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UT Health Tyler NICU receives donation of care packages

Tyler (December 19, 2022) —  Having a newborn in the neonatal intensive care unit can be stressful any time of year, but having a baby in the NICU during the holidays can be even more trying for a family. A Tyler woman and her nonprofit organization is hoping to ease the burden by delivering care packages to the UT Health Tyler NICU.

Lexi Sullivan, from left, delivers care packages to the UT Health Tyler NICU team including Dr. Armando Castillo, NICU medical director, Laura Ryan, RNC, Christina Martin, NNP, and Celia Wilson-Patino, a premed student at Georgia Tech.

Lexi Sullivan on Monday delivered the care packages on behalf of Eve’s Victory, an organization with the mission of bringing hope to families struggling with premature birth, miscarriage, stillbirth, having a disabled and/or ill baby or the loss of a child.

“It’s isolating, not only being in the hospital, but not being able to bring your baby home,” Sullivan said. “This shows there are people who know what you’re experiencing and that you’re not alone.”

Sullivan got involved with the nascent organization after her own pregnancy loss six years ago when someone saw her story on social media and reached out to her.

“All of the women in Eve’s Victory have experienced either NICU stays, miscarriage or stillbirth. We all had a passion for reaching out to people who are going through something so dark and scary and something that isn’t really talked about,” she said.

The cofounders initially reached out to friends in different states asking if they would want to take care packages to NICUs and hospitals. From there God started opening doors for the group to launch in four different states, organizers said. Sullivan and her family moved to Tyler this summer and she has been working to build a support network for East Texas.

The care packages contain items such as swaddling blankets, onesies, knitted baby hats, snacks, tea samples, a journal, pens and encouragement cards with personal notes. The group also provides bereavement boxes for those who experience pregnancy loss.

“I felt such a calling for me to be bringing this to Tyler,” Sullivan said. “I really felt there was a need for people to know they’re not alone and there are people who understand what they’re going through and how dark it can be.”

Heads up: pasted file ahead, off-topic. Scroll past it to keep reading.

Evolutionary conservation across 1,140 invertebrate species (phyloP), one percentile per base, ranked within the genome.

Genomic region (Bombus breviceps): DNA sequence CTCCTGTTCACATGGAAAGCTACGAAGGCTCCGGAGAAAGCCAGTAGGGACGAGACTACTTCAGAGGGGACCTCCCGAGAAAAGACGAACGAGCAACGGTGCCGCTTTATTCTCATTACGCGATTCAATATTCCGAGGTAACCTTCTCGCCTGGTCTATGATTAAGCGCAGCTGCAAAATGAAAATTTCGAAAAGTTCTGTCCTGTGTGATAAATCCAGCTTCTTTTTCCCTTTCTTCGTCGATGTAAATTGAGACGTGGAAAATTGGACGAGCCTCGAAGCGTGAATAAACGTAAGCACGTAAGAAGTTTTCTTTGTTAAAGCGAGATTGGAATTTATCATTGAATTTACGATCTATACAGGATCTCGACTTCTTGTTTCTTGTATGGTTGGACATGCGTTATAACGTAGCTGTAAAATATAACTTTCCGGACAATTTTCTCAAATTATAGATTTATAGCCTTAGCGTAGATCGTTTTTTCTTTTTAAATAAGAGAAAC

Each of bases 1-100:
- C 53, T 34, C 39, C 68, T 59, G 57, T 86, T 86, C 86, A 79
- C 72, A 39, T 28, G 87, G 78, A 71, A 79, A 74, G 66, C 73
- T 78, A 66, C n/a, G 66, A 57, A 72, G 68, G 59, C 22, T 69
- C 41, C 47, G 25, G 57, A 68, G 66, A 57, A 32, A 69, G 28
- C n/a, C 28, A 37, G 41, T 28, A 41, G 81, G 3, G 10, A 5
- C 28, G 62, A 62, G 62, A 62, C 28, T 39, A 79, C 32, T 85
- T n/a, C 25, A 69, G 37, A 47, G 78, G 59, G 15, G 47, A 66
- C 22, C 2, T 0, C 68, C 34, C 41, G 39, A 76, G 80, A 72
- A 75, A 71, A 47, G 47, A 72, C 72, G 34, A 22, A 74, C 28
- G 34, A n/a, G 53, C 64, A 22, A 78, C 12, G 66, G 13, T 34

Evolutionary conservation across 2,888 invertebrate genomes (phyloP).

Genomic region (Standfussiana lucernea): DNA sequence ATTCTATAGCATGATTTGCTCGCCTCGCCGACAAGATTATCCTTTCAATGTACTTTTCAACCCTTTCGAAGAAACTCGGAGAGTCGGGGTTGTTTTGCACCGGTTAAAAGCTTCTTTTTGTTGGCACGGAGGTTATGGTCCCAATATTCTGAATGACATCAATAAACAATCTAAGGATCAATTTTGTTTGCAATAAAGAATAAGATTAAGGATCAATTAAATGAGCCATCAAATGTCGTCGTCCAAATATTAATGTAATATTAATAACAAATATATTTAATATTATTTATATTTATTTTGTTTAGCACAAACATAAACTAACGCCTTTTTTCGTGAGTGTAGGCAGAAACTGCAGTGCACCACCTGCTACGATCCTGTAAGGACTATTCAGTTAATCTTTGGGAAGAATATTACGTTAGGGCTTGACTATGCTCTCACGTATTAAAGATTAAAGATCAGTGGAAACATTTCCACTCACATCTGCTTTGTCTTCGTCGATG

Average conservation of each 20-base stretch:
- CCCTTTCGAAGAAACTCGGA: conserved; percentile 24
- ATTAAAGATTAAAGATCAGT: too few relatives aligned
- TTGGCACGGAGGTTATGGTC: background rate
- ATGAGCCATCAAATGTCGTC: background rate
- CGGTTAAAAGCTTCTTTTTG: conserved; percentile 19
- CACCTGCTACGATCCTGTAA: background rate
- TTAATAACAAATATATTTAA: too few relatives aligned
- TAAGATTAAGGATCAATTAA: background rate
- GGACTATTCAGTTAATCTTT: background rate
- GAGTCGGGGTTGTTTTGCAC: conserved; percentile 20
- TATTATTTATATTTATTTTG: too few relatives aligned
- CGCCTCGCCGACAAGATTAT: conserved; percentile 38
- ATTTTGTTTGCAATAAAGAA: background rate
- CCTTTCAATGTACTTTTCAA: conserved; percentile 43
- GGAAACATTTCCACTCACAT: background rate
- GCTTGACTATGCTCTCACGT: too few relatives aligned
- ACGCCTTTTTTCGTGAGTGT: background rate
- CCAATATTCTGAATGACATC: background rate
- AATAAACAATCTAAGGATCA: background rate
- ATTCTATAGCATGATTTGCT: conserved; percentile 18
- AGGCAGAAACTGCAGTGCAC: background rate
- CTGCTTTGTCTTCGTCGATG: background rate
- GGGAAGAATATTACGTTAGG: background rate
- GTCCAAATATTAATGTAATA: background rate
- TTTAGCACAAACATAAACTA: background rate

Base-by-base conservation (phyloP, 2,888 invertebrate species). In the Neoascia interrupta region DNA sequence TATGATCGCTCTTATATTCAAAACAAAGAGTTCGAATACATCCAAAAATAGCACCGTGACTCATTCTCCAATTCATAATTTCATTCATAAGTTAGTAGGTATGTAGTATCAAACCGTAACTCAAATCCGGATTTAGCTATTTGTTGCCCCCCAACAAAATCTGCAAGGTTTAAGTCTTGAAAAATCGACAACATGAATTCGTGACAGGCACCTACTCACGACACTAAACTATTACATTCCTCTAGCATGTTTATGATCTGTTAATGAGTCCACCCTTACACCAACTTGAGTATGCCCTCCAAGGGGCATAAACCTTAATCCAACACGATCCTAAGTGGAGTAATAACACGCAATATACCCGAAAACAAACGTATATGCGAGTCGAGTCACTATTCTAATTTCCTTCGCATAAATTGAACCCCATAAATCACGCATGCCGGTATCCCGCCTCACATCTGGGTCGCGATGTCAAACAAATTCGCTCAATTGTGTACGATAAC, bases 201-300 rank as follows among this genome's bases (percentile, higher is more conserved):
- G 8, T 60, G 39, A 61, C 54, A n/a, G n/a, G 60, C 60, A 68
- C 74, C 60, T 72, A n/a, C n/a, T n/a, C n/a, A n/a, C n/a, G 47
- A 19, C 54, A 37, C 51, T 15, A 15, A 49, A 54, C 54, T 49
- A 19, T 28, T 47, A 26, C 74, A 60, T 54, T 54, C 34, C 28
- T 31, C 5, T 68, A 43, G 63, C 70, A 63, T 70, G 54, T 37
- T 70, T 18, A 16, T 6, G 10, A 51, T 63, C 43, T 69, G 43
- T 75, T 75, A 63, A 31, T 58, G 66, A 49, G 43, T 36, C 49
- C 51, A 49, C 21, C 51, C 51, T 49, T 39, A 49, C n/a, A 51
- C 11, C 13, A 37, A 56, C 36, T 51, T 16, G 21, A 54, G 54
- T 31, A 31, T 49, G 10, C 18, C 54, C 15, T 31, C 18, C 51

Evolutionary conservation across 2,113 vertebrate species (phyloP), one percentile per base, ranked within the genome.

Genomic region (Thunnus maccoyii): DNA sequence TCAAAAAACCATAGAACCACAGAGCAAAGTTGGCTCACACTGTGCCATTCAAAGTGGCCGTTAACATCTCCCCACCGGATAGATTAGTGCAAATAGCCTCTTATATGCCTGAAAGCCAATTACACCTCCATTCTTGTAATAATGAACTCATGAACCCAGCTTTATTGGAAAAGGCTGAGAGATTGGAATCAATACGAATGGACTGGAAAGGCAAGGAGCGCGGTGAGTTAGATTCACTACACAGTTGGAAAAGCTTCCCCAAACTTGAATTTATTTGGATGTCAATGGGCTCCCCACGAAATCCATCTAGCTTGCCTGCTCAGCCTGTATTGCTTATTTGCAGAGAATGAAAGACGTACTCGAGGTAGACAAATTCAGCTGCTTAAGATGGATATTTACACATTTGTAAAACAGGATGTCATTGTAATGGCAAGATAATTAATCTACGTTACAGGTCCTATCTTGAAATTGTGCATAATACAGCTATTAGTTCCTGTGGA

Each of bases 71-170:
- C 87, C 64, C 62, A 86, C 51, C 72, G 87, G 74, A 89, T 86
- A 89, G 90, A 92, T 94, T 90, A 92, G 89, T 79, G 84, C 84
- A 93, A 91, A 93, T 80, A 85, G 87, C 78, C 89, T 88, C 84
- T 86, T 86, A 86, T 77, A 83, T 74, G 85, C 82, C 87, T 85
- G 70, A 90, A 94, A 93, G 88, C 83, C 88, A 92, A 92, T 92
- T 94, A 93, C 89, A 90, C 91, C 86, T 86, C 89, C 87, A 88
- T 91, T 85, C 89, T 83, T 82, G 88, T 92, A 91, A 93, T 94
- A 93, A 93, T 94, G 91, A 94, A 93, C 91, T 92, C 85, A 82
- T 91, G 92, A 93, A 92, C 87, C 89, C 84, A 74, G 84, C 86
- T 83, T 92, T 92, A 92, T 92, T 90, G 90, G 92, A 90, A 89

Lexi Sullivan delivers care packages from Eve’s Victory to the UT Health Tyler NICU.

Sullivan, now a mother of two boys, ages 4 and 8 months, hopes to grow the organization locally. Information about the group, including how to join or donate, can be found at or through their Facebook page.

“Eve’s Victory has really been a good prayer group for me. I’d like to reach out to other people the way they were there for me because I know how badly I needed it,” she said.

UT Health Tyler NICU Director Marcie Tunstall said she was grateful for the care packages because they will provide comfort to families at the holidays.

“This heartfelt gift is extremely meaningful,” Tunstall said. “The gratitude extends beyond our NICU team to the parents who receive them and are comforted by the kindness of others.”

Dr. Armando Castillo, medical director for the NICU, said most parents are expecting to leave with their babies soon after delivery and are not prepared for a NICU stay, which can be a traumatic experience. The care packages, especially the journals, are a great way to bring comfort, he said.

“It’s a way to get them involved and for them to have ownership through the process,” he said. “They can write the things that happen on a day-to-day basis so it’s something they can share with the baby as they grow up.”

About UT Health East Texas

UT Health East Texas provides care to thousands of patients each year through an extensive regional network that includes 10 hospitals, more than 50 clinics, the Olympic Plaza Tower, 13 regional rehabilitation facilities, two freestanding emergency centers, regional home health services covering 41 counties, an EMS fleet of more than 50 ambulances and four helicopters, and a comprehensive seven-trauma center care network, including the region’s only Level 1 trauma facility.

As a partner with The University of Texas System, UT Health East Texas is uniquely positioned to provide patients with access to leading-edge research and clinical therapies while training and educating the next generation of physicians and other health professionals. The nationally recognized UT System also includes The University of Texas MD Anderson Cancer Center in Houston, The University of Texas Southwestern Medical Center in Dallas, as well as three other major university medical centers located throughout the state.

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